Watchmen by Alan Moore-Yeah, yeah, a cheap choice that everyone picks. But come on, it’s a classic. No matter what you think of them you can’t talk about American comics without spending some serious time on superheroes, so as I see it any self-respecting comic collection should be able to give a reader some familiarity with the genre. There are other genre-defining superhero works that I like better (I’m one of those weirdos who prefers Dark Knight Returns), but none of those have an upcoming film. Watchmen GN’s are selling like hotcakes just from the trailer, so you can bet that a few copies of it in the library will attract a ton of new readers, which every library needs.

    The Frank Book by Jim Woodring-This is by far my most personal pick, but I have good reason for choosing it: what better way to illustrate the power of the medium with a comic that’s almost entirely visual? It’ll be a bit too out-there for some, but I’ll defend its genius to my grave and I imagine many other people feel the same way. I mean how many American comics inspire a bunch of Japanese animators to go and create tributes to it?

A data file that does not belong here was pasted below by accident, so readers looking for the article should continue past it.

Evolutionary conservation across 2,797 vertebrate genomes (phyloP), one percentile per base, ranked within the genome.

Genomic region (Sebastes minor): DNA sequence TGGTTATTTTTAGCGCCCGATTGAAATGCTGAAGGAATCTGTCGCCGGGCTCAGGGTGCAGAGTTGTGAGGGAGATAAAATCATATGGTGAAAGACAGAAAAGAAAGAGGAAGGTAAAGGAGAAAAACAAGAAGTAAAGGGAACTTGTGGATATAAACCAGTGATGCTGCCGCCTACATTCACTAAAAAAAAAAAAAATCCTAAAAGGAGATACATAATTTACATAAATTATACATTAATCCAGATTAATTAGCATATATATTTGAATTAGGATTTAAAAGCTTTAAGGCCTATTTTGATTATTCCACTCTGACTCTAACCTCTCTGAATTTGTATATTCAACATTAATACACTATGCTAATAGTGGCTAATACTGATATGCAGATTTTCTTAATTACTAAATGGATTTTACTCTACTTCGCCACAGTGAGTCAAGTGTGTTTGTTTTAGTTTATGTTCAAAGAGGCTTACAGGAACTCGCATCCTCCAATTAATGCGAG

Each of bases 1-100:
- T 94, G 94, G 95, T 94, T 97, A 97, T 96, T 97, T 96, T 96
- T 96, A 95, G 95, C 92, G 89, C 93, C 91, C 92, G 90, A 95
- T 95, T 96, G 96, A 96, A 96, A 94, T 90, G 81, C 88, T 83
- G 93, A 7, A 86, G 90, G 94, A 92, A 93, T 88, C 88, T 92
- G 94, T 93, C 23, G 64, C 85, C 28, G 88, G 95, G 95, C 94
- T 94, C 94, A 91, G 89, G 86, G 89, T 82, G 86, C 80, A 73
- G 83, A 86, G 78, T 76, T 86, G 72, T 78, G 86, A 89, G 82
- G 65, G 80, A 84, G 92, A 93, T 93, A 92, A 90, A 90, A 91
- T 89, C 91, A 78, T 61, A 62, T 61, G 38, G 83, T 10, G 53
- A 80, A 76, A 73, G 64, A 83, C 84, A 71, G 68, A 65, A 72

8. Huff says:

    Wow, I got a bit carried away…

  9. Kat Kan says:

    As the graphic novel selector for a major book distributor serving libraries and schools, I can say that I have included all 5 titles on my monthly gn lists over time. I select 80 titles each month, 40 backlist and 40 “new” (actually upcoming about a couple of months ahead – I’m working now on October releases). I also select 50 graphic novels each month to update the Graphic Novels Core Collection from H.W. Wilson – this is an online database available via subscription for libraries and schools. So I read a minimum of 60 graphic novels each month (often more) in order to work on each list.

    I’ve been doing the monthly gn lists since 2003, I’ve probably included just about every important gn title that has been published and is still in print. This is very important – a book must be in print and available through book distributors in order for a library to purchase it. Please don’t recommend titles that libraries can’t get! It drives us NUTS!